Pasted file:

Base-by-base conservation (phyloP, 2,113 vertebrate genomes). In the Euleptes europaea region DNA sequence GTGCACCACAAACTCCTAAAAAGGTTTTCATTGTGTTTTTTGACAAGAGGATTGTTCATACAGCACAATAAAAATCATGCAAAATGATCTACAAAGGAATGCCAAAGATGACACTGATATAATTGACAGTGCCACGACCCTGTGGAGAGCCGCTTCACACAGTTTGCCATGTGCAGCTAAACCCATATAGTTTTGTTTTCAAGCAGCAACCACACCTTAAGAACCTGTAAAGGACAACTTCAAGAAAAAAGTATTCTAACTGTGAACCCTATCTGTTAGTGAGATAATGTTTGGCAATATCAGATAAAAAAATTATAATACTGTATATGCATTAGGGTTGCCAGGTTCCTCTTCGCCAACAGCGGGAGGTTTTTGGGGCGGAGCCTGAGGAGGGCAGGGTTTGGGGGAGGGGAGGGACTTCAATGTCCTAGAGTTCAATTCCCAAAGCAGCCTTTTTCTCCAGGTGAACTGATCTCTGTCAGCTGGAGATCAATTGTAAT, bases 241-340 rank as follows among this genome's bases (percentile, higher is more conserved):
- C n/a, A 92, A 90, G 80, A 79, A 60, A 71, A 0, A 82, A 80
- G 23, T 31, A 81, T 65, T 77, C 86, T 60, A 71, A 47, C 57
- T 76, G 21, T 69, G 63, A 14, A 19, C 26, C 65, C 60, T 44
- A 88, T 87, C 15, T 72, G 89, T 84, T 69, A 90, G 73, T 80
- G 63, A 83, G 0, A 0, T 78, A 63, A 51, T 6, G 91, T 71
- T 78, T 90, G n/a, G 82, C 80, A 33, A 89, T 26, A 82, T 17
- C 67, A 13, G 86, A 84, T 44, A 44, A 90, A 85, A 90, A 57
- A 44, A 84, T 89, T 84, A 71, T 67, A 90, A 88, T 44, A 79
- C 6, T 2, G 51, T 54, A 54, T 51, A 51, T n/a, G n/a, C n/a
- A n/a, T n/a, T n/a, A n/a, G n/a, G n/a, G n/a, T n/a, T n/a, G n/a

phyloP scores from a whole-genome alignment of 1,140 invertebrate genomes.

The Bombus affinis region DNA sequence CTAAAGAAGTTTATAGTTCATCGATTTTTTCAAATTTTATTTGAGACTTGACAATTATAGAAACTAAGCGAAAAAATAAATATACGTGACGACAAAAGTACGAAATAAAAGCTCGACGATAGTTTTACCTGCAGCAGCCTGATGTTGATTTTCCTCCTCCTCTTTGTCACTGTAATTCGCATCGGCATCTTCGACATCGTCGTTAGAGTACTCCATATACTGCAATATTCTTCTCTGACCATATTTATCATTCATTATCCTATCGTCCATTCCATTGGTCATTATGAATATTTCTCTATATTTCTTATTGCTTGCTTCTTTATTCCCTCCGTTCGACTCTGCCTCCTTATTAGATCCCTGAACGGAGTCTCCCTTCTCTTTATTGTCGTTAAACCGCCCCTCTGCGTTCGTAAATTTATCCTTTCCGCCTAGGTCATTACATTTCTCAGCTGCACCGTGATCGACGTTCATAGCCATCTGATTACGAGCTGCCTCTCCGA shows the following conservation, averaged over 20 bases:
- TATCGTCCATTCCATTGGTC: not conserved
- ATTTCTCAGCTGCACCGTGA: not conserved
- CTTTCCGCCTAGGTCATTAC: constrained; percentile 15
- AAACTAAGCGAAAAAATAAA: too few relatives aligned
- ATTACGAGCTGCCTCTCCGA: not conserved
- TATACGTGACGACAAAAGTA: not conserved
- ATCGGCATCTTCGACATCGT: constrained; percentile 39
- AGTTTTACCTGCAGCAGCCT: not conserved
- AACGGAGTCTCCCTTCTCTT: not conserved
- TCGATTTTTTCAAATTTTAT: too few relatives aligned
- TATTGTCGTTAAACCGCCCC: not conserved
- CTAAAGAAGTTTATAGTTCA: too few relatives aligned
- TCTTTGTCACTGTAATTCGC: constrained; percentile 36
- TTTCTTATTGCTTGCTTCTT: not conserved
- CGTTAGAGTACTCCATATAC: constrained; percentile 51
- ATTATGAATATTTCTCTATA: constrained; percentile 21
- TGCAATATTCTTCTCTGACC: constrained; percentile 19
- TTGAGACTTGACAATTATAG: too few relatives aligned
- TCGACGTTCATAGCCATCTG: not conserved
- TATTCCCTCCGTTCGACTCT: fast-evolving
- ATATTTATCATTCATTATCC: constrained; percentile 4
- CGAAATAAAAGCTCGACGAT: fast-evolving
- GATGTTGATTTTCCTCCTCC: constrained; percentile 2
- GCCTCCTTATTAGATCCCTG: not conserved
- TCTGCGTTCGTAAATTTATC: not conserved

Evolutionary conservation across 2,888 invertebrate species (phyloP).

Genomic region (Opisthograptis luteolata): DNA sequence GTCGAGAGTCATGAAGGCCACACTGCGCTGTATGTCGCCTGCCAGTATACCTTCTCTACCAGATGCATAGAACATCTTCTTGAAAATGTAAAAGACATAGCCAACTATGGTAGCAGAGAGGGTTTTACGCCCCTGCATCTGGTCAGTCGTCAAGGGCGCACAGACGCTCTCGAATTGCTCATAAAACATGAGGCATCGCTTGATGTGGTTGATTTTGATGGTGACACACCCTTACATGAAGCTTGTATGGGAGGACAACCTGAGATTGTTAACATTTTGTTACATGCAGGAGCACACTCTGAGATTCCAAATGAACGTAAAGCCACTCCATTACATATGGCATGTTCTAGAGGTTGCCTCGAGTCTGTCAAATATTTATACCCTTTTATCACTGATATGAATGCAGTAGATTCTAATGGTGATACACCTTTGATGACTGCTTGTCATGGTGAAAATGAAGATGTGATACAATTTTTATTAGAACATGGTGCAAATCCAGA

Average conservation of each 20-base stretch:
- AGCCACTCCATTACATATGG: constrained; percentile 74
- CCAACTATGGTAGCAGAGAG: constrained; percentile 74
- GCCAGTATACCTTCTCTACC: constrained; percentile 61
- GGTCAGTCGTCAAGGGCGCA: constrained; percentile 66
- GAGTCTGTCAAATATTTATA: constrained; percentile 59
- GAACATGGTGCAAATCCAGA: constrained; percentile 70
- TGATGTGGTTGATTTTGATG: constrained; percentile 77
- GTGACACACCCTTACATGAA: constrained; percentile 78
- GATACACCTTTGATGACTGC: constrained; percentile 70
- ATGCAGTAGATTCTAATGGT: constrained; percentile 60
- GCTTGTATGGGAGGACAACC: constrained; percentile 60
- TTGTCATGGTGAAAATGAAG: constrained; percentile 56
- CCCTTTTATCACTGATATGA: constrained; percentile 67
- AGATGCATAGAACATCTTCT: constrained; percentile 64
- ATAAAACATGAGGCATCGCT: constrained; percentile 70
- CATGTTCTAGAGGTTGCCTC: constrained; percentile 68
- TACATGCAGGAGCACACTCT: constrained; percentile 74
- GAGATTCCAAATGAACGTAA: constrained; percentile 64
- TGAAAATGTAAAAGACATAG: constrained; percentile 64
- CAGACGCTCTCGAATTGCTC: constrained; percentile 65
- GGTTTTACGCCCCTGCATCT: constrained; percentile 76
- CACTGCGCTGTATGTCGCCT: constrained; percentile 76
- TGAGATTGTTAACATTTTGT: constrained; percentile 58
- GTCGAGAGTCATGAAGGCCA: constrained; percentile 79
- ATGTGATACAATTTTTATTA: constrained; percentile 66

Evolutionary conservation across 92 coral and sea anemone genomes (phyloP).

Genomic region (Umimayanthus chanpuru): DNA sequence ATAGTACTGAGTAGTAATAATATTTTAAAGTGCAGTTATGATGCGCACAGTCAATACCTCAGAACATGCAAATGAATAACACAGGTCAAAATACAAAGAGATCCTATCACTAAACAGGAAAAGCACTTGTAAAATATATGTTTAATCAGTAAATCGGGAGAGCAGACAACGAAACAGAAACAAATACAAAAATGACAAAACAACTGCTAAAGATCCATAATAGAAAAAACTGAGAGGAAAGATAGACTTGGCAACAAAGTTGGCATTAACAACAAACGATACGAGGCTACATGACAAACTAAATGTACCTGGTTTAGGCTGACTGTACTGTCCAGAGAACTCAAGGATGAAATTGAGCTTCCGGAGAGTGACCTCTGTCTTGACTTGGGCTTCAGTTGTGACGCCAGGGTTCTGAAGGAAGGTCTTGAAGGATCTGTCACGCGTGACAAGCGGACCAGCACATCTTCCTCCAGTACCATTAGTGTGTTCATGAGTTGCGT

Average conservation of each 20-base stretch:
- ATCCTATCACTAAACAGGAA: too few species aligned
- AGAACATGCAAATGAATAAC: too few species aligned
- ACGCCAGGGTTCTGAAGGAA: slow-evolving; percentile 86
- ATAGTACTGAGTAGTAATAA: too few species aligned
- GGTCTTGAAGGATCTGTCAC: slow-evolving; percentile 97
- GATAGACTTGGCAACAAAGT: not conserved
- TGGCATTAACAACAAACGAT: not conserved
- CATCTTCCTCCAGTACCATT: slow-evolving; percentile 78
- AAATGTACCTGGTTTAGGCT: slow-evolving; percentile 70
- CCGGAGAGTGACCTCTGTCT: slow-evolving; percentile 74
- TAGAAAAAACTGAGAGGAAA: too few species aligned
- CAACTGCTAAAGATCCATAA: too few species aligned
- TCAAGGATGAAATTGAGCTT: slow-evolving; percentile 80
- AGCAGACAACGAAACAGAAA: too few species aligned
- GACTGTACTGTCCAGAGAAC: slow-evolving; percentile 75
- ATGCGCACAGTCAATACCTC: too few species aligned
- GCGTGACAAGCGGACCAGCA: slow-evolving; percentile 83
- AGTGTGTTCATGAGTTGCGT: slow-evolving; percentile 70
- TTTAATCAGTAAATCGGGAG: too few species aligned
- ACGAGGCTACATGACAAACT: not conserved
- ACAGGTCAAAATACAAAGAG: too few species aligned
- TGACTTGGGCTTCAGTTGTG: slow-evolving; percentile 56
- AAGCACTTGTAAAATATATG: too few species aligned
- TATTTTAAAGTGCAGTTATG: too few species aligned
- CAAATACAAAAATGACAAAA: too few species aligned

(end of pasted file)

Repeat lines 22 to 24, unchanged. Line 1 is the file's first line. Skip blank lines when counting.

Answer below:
- AACGGAGTCTCCCTTCTCTT: not conserved
- TCGATTTTTTCAAATTTTAT: too few relatives aligned
- TATTGTCGTTAAACCGCCCC: not conserved